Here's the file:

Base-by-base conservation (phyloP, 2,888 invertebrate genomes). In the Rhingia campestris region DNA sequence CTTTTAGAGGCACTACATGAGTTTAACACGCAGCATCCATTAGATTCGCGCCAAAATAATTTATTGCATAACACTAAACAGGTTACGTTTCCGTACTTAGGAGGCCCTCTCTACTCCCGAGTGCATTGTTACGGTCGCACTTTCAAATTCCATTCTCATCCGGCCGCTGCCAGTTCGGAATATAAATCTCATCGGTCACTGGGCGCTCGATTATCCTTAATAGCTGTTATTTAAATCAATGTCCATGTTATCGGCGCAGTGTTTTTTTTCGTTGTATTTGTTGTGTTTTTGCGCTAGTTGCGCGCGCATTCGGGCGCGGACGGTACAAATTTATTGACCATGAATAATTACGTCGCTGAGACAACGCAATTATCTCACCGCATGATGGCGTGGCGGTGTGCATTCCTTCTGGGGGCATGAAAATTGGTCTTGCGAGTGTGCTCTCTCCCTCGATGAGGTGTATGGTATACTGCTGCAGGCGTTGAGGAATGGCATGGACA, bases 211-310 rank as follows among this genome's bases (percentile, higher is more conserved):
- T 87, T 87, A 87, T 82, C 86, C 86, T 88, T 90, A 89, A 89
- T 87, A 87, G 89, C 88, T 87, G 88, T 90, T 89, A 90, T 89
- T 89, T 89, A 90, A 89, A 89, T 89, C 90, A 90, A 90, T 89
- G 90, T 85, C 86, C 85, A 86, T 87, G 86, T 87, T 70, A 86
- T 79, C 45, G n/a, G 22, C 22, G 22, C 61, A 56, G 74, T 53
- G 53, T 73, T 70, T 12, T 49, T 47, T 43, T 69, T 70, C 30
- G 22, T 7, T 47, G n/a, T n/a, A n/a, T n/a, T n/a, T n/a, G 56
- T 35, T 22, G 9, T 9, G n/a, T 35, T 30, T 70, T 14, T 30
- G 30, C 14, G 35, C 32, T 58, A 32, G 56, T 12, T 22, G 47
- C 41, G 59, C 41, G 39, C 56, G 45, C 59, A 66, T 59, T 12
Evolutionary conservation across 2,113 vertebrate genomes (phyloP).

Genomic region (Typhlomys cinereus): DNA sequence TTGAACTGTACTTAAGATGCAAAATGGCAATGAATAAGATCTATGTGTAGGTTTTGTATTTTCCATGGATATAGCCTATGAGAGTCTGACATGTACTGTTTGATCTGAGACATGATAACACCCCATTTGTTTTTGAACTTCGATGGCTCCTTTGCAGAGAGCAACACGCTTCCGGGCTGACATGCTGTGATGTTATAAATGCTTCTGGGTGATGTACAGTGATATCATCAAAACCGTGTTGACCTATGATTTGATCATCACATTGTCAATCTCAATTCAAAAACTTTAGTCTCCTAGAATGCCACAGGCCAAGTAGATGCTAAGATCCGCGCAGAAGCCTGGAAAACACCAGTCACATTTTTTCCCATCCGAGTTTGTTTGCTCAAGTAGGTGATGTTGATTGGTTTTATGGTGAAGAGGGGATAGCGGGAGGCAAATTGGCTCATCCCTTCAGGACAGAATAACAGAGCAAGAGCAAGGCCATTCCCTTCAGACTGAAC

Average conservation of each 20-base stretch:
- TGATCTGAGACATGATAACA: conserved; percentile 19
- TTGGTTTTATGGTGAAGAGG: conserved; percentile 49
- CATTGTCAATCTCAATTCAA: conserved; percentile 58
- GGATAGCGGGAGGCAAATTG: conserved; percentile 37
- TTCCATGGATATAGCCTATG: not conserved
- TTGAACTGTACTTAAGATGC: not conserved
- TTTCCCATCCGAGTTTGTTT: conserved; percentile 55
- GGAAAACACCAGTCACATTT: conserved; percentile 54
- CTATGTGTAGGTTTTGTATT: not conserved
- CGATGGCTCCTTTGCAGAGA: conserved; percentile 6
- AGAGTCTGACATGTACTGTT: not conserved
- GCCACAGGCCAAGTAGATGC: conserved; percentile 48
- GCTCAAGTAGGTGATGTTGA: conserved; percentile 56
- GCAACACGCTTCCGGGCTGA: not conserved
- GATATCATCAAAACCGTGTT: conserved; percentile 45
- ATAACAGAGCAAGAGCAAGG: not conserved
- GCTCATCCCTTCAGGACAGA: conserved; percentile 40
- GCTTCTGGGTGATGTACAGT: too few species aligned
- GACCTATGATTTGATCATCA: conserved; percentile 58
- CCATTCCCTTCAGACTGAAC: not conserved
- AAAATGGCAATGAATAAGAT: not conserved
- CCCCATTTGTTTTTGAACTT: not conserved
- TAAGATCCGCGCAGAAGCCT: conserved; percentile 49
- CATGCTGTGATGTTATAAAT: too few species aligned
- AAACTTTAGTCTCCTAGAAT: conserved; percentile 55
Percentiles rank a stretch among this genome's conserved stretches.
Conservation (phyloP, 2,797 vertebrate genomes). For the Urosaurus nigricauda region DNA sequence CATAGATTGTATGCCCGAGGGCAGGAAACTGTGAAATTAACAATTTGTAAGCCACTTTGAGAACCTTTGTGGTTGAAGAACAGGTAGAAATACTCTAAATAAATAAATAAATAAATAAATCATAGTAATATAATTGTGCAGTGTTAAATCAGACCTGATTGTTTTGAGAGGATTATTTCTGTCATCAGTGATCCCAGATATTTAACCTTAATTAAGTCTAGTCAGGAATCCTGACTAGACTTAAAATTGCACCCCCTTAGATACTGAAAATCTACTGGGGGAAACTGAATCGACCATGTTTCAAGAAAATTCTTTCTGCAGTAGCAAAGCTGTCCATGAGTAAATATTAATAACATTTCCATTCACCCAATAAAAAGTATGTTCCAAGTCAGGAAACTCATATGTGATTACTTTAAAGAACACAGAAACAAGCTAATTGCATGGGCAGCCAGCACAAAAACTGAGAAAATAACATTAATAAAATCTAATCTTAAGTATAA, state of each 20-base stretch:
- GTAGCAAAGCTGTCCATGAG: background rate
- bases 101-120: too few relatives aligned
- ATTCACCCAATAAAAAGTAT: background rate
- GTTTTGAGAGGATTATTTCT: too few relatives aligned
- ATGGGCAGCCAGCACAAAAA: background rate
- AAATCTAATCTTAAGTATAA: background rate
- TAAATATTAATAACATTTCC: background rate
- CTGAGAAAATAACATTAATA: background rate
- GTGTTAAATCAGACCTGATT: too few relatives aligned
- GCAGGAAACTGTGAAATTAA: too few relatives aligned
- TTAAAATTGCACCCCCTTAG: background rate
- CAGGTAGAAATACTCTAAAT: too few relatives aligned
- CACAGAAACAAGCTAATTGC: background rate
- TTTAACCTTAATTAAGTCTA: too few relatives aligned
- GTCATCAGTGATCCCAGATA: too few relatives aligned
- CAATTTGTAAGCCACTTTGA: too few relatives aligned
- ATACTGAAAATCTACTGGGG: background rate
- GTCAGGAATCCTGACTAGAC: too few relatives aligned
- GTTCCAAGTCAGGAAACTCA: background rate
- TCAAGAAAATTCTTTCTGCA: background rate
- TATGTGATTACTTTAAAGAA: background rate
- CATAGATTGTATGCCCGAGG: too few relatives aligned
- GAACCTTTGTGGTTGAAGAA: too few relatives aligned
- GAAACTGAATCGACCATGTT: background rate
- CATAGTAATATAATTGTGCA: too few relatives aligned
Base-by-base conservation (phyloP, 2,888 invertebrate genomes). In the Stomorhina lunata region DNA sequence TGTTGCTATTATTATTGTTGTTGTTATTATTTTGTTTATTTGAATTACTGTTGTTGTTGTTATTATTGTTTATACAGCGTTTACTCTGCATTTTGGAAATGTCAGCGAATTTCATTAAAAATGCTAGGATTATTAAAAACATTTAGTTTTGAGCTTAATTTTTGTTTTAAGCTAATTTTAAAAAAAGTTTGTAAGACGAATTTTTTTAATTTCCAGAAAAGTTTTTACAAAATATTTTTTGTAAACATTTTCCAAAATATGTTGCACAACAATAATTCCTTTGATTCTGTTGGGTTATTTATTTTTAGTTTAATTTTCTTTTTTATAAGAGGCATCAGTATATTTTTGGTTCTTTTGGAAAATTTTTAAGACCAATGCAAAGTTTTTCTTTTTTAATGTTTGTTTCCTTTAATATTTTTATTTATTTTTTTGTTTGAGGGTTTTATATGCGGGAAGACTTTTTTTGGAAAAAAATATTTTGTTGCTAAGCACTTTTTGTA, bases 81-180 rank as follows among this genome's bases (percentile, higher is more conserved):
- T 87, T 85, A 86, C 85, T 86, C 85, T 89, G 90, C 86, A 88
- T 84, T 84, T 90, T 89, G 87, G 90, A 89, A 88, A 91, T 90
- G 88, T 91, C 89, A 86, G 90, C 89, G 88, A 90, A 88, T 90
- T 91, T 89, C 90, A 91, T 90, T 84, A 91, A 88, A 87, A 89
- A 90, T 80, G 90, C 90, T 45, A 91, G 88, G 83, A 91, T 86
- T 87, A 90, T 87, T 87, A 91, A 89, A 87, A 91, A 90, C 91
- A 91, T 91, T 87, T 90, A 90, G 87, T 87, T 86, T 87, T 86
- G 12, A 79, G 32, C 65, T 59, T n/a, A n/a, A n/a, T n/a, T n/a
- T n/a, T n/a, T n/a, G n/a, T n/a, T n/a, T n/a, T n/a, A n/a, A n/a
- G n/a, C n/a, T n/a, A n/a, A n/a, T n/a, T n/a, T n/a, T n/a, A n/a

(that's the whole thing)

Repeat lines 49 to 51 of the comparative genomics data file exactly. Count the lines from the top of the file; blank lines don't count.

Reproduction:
- CTGAGAAAATAACATTAATA: background rate
- GTGTTAAATCAGACCTGATT: too few relatives aligned
- GCAGGAAACTGTGAAATTAA: too few relatives aligned